The process doesn’t start when they become a teenager. It doesn’t start once they’ve had a bad experience or gotten into trouble.
It starts at birth. Some would even argue before then.
It takes time to foster a relationship with your daughter. It takes time to make her feel that she can come to you with anything.
You, as a parent, must take time to prepare for talks with your daughter. If you don’t, she’ll go to someone else; someone who is in all likelihood not prepared.
Preparing for Those Moments
The great thing about preparing for these moments is that you don’t have to do anything extravagant. Just be there for your daughter.
Listen to her. Don’t judge, just listen. Create special Mommy/Daughter moments and traditions.
To me, this is the first step. Just learn how to enjoy your daughter. Learn more about her so you can better read her cues.
The BIG Conversations
Most of the time you and your daughter are together, conversations will revolve around normal, everyday things.
It’s been my experience that the whoppers don’t have much lead-in. They just kind of smack you over the head with them.
I’m going to be quite honest: I’m probably still very bad about hiding my emotions when I’m told something I wasn’t prepared to hear.
Know what makes it easier? The fact that my daughter and I have a great relationship and she comes to me with what’s on her mind.
We’ve already laid that foundation, so everything else is much easier to build.
All this touchy-feely stuff is great, but when it comes to something like discussing your daughter’s first period, you need some nuts and bolts type stuff.
That’s where Kotex comes in. They’ve taken a conversation that’s been happening for generations, one that’s uncomfortable for just about everyone, and given you the tools you need to prepare specifically for that talk.
Last month I shared the calendar resource with you, but I wanted to underscore it’s importance again.
If you take nothing else away from this post, remember the calendar. If you’re having trouble figuring out exactly how to handle the period talk, this thing will get you through it.
I firmly believe you need to be prepared for everything, but especially for something so extensive as this talk. You need to know the facts. You need to know what she might ask. You need to know how to handle it.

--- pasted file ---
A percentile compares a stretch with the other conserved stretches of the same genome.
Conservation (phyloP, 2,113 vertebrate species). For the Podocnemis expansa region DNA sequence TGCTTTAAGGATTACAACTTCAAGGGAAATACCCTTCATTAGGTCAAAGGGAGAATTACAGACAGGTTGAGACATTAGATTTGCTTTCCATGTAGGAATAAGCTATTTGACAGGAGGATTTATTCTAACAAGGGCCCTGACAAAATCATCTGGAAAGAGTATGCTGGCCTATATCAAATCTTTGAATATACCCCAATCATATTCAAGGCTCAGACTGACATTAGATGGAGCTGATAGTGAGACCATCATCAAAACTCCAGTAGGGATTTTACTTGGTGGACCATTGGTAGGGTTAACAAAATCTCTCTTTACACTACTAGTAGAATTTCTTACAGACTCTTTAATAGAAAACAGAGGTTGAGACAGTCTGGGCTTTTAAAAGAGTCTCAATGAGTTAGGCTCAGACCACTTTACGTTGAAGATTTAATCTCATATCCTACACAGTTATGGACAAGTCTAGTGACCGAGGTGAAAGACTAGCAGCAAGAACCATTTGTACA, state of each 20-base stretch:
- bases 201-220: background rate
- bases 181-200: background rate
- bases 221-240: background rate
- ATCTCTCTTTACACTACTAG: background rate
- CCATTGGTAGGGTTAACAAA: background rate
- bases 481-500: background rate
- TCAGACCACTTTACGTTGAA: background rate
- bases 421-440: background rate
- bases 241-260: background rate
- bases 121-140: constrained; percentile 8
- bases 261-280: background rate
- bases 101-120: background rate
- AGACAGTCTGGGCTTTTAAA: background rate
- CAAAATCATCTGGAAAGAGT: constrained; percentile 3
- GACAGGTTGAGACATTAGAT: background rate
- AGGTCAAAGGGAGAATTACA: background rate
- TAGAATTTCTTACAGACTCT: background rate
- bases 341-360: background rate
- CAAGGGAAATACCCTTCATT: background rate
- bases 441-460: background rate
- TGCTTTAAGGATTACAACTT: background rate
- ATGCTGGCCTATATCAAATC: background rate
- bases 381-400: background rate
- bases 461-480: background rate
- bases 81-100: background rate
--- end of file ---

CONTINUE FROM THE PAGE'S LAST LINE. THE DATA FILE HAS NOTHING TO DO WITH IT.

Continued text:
Oh, and remember: it’s OK if you don’t know the answer to a question. Just tell your daughter, research it, and come back to it.
Still need some help and want to point your daughter in the direction of some good information?
Be sure to check out the Hello Period site, put together by U by Kotex Tween. It’s a great resource for daughters.
I’d like to say one final thing about preparing for these talks: think of it in terms of how your daughter views it. She’s going through changes that are quite possibly scary to her.
She’s looking to you, her hero, for information and assistance. You’ve been there. You can help her.
Remember the awkward talks you had with your mother. Or the ones she had with her mother. Break the cycle. Make use of the technology and the resources U by Kotex Tween has put together and provide her with the best possible start into this new phase in her life.
What about you; how do you prepare for talks like this with your daughter?
True Confessions: I wrote this review while participating in a Brand Ambassador Campaign by Mom Central Consulting on behalf of U by Kotex Tween and received products to facilitate my post and a promotional item to thank me for taking the time to participate.